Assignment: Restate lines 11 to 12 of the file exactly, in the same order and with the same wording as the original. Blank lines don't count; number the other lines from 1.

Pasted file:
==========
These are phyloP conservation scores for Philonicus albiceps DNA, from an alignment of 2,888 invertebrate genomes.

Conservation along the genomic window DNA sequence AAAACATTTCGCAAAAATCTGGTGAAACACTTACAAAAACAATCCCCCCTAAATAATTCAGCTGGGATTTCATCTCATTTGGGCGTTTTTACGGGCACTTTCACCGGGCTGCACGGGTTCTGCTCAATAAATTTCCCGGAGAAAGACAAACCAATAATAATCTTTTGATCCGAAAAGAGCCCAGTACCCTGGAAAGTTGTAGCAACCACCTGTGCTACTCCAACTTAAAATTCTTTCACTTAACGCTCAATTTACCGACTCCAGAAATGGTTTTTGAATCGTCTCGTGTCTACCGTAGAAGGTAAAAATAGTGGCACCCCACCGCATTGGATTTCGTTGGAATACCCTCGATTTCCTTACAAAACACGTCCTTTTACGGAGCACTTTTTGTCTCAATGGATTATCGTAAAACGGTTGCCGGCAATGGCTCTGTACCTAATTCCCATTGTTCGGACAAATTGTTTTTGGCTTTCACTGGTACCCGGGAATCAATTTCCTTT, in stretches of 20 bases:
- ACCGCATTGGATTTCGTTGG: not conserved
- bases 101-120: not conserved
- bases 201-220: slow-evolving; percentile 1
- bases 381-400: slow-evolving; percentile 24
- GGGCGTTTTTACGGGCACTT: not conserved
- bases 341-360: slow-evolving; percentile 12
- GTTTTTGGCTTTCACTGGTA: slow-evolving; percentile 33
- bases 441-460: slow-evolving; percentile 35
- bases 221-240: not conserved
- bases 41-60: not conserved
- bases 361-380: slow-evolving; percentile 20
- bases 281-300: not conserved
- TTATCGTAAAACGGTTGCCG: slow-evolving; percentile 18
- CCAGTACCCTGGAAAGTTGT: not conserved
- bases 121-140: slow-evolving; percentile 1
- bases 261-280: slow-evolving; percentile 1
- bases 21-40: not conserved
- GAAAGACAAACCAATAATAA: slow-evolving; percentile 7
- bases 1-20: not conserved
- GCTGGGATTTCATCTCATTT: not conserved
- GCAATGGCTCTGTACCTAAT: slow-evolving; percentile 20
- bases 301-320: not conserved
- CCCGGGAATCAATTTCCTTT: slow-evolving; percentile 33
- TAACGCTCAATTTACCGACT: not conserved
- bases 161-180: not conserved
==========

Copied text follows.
- bases 221-240: not conserved
- bases 41-60: not conserved